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Conservation

Dumpster Diving New Zealand Style

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By Rob Wilson

The date was February 23, 2014, and I was ready to launch my event, which I called “Fight for the Future.” This particular cleanup was totally inspired by the work of Cas Renooji and Pascal van Erp with their Ghost Fishing adventures in the North Sea. I had watched in absolute awe as these guys operated at 60 meters clearing enormous nets.  As a GUE diver with a “Fundies” (Fundamentals) Tech pass, I knew I wasn’t ready for that. However, my enthusiasm would not be curbed. I wanted to make a difference. It wasn’t my first cleanup, but it was the first that I had taken on the organizational lead.

Rob Wilson and Serena Cox give the shore briefing before the clean-up efforts begin. Photo Credit: Amanda White.

Call it New Zealand Dumpster Diving!

During our first event we hauled out everything from tires to hundreds of kilograms of bottles. All of the divers had a blast, and we were eager to clean up more dive sites. After the success and impressive haul of this first cleanup, we were hooked and consequently started to get more regular cleanups underway.

Our following also grew and we went from strength to strength. We soon affiliated our project with the international Ghost Fishing crew and began sharing information. Cas was coaching me behind the scenes in everything from team management to how to deal with the media.

Free divers, scuba divers, and the shore crew work together to remove rubbish. Photo Credit: Amanda White

Meanwhile, my Global Underwater Explorers (GUE) training also continued behind the scenes with Instructor Trainer Jamie Obern. I had undertaken various courses and expeditions with Jamie. Each course was like a piece of a puzzle from one grand image that I didn’t even know existed yet, until all of the pieces started to fit together. The skill set that the GUE training with Jamie gave me made operating in extremely low visibility environments a lot easier, so did having good buoyancy and trim. With that skill set, we were able to swim neutrally with multiple street cones and safely do ascents while carrying objects and managing loads of gear.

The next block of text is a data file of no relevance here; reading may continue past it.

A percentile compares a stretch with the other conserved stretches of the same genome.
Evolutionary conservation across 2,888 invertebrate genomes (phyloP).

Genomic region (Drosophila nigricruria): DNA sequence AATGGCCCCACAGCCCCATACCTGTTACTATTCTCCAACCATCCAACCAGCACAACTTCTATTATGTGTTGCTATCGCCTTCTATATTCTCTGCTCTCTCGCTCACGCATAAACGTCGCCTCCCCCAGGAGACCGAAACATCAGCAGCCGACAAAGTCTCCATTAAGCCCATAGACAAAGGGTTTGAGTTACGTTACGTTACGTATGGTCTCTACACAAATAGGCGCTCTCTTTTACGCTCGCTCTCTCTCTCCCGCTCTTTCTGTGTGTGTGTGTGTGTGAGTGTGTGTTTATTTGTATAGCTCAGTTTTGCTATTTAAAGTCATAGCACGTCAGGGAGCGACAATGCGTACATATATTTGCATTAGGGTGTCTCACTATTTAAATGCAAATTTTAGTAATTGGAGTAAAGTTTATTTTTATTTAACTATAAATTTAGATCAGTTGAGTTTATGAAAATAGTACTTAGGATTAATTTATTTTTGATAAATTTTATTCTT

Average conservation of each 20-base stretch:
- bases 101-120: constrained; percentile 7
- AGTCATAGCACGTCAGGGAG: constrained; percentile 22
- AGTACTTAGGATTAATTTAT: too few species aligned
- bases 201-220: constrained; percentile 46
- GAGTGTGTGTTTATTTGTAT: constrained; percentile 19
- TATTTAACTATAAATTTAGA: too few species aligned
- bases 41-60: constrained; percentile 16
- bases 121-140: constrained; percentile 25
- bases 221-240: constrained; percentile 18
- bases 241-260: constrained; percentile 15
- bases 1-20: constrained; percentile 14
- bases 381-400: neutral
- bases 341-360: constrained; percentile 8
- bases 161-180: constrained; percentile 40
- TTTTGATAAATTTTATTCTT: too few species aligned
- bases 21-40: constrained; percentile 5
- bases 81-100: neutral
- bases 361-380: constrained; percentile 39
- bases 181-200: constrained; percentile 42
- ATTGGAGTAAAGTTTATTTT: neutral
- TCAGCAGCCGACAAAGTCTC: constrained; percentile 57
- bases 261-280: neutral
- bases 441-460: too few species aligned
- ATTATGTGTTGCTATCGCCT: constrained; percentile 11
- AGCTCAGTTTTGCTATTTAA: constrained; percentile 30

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As Ghost Fishing New Zealand (GFNZ), we have learned a great deal of lessons and are constantly improving and streamlining our skills, including topside safety procedures. We also have an outreach program and go to local schools and businesses to talk about Ghost Fishing and what we do and how anyone can help. We regularly work with local groups and also the NZ Coast Guard to further improve the safety and awareness of our diver teams.

One Person’s Trash is Another Person’s Treasure

The things we have found beneath the surface have been amazing. We found a small section of a comet that fell in Russia in the 1920s, glass jars filled with coins, a Vietnamese whiskey bottle with a king cobra and scorpion in it, and four porcelain toilets—one is now a planter in my garden.

Photo Credit for gallery images: Rob Wilson, Ghost Fishing NZ.

Our team has come from all areas of diving and marine science. We have free divers and every level of diver from open water divers to trimix-certified CCR divers. And we’ve grown in both number and capability since our first cleanup. The feeling of bringing so many people together as a community, to fight for our shared future, is incredible.

We have also won some fantastic awards. We were lucky enough to win one of New Zealand’s most prestigious diving awards, the NZUA Leo Ducker award, for our work, along with multiple awards and recognition for the environment and heritage. For our team and volunteers to be recognized for the work we have done is incredibly humbling and a great honor. Our goal is to work toward making it more beautiful down under!

Interested in reading more aquatic conservation stories? Find more here.